On June 23, 2016, New York Governor Andrew Cuomo signed AB 10741/SB 8159 into law as 2016 Laws of New York, Chapter 73. Part Q of Chapter 73 amends the New York Real Property Actions and Proceedings Law and the Civil Practice Law and Rules in relation to foreclosure proceedings, pre-foreclosure notices, and pre-foreclosure property security maintenance requirements.
The portion of the new law addressing property security and maintenance requirements applies to mortgage loans secured by 1-4 family residential real property. That section of the law applies only to first lien mortgage holders and servicers. Within 90 days of a delinquency (not defined), and then every 25 to 35 days thereafter at different times of the day, the servicer must conduct an exterior examination of the property to determine its occupancy status. If the property is vacant and abandoned as defined in the statute, and after a notice procedure, the servicer must take specific steps to secure and maintain the property. The new law also requires lenders and/or servicers to provide information to the New York State Department of Financial Services ("DFS") regarding vacant and abandoned property and provide updates as necessary regarding changes in the information.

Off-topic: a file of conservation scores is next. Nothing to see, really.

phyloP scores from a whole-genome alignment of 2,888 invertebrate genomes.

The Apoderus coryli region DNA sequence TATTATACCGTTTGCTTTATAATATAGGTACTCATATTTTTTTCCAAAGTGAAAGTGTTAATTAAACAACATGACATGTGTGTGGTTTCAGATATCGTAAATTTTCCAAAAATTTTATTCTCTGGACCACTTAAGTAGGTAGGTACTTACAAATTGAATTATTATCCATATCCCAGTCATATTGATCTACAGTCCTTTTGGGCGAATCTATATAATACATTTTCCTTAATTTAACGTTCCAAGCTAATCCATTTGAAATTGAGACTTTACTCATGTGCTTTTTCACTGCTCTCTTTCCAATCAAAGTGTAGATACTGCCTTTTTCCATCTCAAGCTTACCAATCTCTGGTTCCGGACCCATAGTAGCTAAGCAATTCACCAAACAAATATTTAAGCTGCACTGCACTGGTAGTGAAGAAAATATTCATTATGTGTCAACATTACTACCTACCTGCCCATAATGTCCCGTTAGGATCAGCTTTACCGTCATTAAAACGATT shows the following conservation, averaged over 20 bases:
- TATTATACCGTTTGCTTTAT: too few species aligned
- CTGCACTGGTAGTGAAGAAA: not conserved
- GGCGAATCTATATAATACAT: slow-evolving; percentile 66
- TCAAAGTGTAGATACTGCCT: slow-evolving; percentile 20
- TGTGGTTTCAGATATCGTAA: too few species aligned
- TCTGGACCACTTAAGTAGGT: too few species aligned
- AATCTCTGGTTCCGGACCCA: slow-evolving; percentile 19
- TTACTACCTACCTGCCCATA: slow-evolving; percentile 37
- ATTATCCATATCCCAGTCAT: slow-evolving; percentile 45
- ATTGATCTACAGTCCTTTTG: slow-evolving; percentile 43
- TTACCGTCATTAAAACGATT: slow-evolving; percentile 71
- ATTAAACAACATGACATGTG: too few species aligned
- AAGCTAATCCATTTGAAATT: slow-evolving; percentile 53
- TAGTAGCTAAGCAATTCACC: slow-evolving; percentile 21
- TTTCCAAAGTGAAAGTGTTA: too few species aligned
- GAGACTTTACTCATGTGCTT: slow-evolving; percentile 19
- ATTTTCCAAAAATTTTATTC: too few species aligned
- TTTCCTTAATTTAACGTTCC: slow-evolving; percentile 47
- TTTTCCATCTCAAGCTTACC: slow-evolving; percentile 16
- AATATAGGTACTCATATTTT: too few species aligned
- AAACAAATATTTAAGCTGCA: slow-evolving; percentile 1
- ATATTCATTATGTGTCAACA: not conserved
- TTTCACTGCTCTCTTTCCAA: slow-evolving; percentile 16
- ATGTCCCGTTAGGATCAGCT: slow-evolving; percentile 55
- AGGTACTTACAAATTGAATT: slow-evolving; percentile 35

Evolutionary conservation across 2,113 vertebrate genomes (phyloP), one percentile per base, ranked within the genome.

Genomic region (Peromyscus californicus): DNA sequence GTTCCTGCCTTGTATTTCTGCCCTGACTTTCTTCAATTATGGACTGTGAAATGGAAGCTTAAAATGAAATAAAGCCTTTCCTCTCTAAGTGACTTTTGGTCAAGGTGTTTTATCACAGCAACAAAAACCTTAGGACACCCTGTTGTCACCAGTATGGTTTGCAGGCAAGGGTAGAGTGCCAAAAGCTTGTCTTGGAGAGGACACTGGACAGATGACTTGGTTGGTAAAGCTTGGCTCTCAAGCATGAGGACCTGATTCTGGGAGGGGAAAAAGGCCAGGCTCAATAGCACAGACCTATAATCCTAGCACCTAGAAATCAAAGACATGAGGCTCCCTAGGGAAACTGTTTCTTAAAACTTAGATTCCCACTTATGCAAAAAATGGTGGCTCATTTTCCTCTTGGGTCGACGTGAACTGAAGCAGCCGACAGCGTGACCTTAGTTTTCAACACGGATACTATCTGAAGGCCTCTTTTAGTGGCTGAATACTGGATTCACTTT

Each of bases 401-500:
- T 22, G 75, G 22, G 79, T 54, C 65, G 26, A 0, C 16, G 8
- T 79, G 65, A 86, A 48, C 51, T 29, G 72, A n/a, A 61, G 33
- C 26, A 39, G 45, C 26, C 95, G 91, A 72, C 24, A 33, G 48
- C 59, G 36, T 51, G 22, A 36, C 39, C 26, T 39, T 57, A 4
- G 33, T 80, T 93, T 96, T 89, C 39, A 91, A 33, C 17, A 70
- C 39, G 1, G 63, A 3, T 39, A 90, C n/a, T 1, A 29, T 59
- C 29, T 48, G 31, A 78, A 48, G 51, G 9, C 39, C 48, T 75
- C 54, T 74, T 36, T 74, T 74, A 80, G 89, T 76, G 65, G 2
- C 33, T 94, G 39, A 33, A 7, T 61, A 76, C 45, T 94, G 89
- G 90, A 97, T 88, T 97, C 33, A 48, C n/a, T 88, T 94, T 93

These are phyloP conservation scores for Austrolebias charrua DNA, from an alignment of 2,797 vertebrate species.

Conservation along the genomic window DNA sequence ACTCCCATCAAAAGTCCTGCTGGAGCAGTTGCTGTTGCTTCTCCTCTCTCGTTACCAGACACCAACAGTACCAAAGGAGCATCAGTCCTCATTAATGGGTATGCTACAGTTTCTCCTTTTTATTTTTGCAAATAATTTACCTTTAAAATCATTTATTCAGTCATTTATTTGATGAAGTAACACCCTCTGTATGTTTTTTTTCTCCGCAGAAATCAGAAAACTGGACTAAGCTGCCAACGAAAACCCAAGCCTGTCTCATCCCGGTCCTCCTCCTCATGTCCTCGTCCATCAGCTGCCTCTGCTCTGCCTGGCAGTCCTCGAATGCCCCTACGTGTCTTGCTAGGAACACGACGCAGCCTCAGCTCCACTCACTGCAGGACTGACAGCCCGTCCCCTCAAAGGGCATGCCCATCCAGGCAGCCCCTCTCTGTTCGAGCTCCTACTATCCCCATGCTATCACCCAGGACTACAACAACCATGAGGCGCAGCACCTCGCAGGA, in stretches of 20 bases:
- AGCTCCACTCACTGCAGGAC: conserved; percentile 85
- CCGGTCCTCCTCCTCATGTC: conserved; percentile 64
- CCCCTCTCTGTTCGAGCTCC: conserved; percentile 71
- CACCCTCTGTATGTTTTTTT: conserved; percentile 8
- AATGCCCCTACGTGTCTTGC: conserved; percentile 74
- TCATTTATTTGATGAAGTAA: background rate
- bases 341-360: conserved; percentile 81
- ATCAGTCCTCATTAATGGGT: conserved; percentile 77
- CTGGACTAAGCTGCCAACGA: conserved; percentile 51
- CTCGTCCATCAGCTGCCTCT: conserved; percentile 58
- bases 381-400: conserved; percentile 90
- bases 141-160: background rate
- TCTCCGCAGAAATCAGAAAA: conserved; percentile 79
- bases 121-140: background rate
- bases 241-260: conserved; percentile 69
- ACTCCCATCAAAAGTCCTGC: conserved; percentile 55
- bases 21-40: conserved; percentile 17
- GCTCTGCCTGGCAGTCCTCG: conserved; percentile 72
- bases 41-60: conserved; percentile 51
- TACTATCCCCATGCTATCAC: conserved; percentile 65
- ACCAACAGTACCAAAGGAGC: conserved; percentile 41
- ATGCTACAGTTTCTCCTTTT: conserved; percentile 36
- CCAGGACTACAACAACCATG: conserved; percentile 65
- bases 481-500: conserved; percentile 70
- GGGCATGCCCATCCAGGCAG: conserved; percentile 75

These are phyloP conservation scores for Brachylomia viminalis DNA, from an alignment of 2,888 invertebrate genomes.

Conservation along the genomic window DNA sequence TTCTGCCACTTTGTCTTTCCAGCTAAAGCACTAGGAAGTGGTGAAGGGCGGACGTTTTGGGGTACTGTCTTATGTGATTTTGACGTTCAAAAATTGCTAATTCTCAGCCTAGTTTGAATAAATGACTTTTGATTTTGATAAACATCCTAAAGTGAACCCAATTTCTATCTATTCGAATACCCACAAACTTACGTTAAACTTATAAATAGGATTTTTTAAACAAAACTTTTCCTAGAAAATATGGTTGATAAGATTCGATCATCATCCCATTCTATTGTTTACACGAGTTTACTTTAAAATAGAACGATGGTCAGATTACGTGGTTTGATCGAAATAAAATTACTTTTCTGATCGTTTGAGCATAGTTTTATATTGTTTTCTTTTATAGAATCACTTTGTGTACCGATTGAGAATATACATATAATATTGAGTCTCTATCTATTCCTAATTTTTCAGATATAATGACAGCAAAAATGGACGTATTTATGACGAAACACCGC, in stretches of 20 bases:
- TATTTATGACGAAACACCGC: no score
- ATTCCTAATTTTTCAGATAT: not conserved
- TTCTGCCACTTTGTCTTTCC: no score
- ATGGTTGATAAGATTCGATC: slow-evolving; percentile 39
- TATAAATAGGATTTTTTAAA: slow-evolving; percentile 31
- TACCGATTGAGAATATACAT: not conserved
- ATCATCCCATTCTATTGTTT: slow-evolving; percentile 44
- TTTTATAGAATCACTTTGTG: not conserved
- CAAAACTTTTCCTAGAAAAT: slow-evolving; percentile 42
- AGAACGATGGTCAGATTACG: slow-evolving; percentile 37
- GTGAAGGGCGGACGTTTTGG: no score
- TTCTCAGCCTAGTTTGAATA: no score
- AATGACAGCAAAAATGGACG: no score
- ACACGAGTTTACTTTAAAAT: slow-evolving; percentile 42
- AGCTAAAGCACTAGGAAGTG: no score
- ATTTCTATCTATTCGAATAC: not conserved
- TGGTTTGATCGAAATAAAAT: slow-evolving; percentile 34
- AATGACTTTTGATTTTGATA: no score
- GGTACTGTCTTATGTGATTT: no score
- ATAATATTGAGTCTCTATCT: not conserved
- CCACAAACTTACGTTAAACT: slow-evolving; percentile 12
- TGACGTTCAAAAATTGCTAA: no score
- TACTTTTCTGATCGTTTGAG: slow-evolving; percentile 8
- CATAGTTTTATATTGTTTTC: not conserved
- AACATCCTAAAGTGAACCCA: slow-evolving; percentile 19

The statute exempts state or federally chartered banks, savings banks, savings and loan associations, and credit unions that: (1) originate, own, service, and maintain their mortgages or a portion thereof; and (2) have less than 3/10 of 1% of the total loans in the state that they either originate, own, service, or maintain for a defined period. The DFS is authorized to promulgate such regulations as are necessary to implement the requirements of the statute. The statute preempts local laws, ordinances, and resolutions that are inconsistent with the statute. The statute also authorizes the plaintiff to apply for an expedited judgment of foreclosure and sale for vacant and abandoned property.
In addition, the statute amends existing home loan foreclosure laws. It amends the contents of certain pre-foreclosure notices, requires the DFS to develop a "Consumer Bill of Rights," and requires specific information to be brought by the plaintiff and defendant to the mandatory settlement conference. The new law also gives a defendant who attends a mandatory settlement conference an extended period to answer the original complaint. Finally, the new law sets deadlines for the disposition of foreclosed property after judgment of foreclosure, and sets deadlines for resale if the plaintiff or an affiliated party buys the property at the foreclosure sale.
The law will generally be effective 180 days after enactment.